THE KEITH TIPPETT GROUP – Dedicated To You, But You Weren’t Listening

Vertigo 1971 / Esoteric 2013

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THE KEITH TIPPETT GROUP –
Dedicated To You, But You Weren’t Listening

The full-form crystallization of British jazz-rock, where hyphen is a bridge and fusion an undesirable mirage.

If there’s a fault line on both this ensemble’s debut and second album but, while “You Are Here… I Am There” suggested a clear division between two parties, its follow-up signals an approachment. The record’s title might be taken from a SOFT MACHINE piece – with no less than three current and future machinists, Robert Wyatt among them, playing here – yet shortening the titular composition to an energetic quote delivered by Elton Dean’s sax and Marc Charig’s cornet stresses a powerful shift in the collective dynamics.

This time Keith Tippett takes the band leader’s stand no less than a piano stool and even gives a composer’s reins to his sidekicks – to an extent where a keyboard sits comfortably while riding shotgun and calling shots. And though Tippett’s not too happy with a rock aura which resulted from such an approach, and maestro’s own presence on three KING CRIMSON platters, it’s a showcase of his creative span as well as the listener’s gain.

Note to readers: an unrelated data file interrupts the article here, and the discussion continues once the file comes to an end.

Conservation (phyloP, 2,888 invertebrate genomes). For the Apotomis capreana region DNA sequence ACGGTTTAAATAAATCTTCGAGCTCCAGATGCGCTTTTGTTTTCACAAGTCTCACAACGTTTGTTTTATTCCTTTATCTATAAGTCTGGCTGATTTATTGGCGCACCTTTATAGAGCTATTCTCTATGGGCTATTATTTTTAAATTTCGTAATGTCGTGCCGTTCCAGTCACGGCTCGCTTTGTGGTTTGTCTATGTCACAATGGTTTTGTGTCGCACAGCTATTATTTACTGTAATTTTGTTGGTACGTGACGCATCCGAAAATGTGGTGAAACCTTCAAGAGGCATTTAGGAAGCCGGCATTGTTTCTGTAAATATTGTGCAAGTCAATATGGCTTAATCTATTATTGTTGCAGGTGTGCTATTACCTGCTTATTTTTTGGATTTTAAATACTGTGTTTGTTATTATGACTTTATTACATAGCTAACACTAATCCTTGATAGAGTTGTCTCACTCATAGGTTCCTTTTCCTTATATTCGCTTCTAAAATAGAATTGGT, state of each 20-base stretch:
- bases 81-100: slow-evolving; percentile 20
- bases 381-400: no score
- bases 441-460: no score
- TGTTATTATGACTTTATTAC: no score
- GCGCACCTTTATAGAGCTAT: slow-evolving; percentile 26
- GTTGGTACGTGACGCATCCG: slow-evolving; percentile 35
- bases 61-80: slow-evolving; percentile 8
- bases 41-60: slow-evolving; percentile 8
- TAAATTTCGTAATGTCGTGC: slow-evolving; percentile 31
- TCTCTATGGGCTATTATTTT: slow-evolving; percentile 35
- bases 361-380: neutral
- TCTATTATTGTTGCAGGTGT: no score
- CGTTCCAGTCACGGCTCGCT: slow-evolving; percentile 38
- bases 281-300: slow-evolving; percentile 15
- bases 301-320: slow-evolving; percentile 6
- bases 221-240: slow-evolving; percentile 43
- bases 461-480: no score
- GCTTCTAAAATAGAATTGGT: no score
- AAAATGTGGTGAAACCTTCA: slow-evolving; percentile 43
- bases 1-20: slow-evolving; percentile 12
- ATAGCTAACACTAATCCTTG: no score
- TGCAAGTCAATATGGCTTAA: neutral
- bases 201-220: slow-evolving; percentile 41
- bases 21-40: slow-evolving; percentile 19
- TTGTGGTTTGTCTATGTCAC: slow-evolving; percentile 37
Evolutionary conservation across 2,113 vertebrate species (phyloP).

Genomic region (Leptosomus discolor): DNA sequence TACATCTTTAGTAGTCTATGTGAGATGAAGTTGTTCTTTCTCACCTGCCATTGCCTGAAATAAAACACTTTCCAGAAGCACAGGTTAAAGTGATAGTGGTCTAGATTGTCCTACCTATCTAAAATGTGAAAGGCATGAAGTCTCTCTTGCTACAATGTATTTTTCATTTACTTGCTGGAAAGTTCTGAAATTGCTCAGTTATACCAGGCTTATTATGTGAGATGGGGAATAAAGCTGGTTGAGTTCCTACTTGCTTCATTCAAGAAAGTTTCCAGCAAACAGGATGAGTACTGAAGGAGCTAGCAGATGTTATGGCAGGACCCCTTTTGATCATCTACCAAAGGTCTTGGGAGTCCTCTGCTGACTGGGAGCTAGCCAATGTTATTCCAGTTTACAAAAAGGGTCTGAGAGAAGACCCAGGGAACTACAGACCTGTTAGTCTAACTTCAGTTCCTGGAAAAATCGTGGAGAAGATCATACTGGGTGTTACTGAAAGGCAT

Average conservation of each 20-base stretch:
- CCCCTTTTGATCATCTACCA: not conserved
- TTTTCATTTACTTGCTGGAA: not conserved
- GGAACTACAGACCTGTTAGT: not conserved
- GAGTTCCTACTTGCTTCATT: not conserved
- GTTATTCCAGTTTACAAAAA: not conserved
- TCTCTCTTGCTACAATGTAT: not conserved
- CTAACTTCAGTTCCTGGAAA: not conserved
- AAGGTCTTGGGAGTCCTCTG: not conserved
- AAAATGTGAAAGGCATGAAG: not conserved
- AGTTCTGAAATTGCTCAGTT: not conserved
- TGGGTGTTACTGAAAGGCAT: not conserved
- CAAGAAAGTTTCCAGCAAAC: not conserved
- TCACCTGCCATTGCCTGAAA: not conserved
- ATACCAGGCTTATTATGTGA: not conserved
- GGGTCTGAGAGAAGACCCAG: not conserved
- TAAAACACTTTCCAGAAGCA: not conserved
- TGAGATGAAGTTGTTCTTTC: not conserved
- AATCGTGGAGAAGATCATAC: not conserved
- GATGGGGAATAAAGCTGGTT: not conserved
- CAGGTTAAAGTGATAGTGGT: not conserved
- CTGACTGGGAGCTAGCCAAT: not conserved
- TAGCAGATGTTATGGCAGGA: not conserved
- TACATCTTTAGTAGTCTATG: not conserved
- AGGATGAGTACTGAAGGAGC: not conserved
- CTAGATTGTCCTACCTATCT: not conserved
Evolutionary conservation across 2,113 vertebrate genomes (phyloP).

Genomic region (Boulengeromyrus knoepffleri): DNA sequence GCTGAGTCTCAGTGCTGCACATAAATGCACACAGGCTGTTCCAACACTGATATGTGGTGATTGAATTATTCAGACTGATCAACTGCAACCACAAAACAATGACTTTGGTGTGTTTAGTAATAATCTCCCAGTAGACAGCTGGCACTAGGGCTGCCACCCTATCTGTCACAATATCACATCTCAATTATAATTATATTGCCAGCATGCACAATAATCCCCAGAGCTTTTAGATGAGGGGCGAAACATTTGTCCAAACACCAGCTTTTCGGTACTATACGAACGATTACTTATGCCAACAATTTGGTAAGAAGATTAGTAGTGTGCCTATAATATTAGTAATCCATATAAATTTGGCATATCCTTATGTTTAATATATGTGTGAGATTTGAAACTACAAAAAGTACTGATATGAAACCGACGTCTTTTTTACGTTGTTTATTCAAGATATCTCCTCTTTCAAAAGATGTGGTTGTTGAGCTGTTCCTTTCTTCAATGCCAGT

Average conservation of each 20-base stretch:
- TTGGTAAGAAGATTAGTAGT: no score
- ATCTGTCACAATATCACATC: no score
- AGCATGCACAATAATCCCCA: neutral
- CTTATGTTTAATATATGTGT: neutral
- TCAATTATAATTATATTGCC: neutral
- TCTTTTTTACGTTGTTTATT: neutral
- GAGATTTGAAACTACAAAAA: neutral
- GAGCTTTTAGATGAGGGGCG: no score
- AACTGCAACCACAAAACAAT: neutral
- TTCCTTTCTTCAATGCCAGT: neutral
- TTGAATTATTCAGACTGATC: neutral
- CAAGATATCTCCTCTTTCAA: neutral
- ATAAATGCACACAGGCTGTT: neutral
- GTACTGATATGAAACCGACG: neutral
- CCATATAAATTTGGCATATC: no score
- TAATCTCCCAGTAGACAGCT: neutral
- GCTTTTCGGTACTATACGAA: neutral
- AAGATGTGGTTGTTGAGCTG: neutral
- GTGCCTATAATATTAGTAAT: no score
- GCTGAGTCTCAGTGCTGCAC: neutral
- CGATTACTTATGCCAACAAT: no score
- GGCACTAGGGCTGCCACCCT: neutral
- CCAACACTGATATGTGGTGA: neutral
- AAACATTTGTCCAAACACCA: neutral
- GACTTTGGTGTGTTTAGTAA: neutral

From the polyrhythmic carnival of “This Is What Happens”, where writer Nick Evans’ trombone vies for a vim whim with fellow brass-burrowers and Keith effusively exercises his Gil Evans chops, on to the slick electric jive of “Black Horse”, chords are translated to memorable riffs. They’re most monumental in the neon sway of “Green And Orange Night Park”, as nocturnal unison sporadically shoots solo rays into the crackling ether, whereas it’s Dean’s “Gridal Suite” that pitches the mightiest, sweetly dissonant in places, grind. And when the free jazz sweeps through leader’s early piece “Thoughts To Geoff”, Gary Boyle’s guitar adding to the aural assault and Roy Babbington’s bass anchoring it, the melodic method to this finely tuned chaos renders it vivacious, especially once ivories provide an icing to the stereo-panned hot fudge. Ignoring it is tantamount to suicide, and the dedication embedded in these grooves can’t be nonreciprocal.

*****

May 11, 2013

Category(s): Reissues
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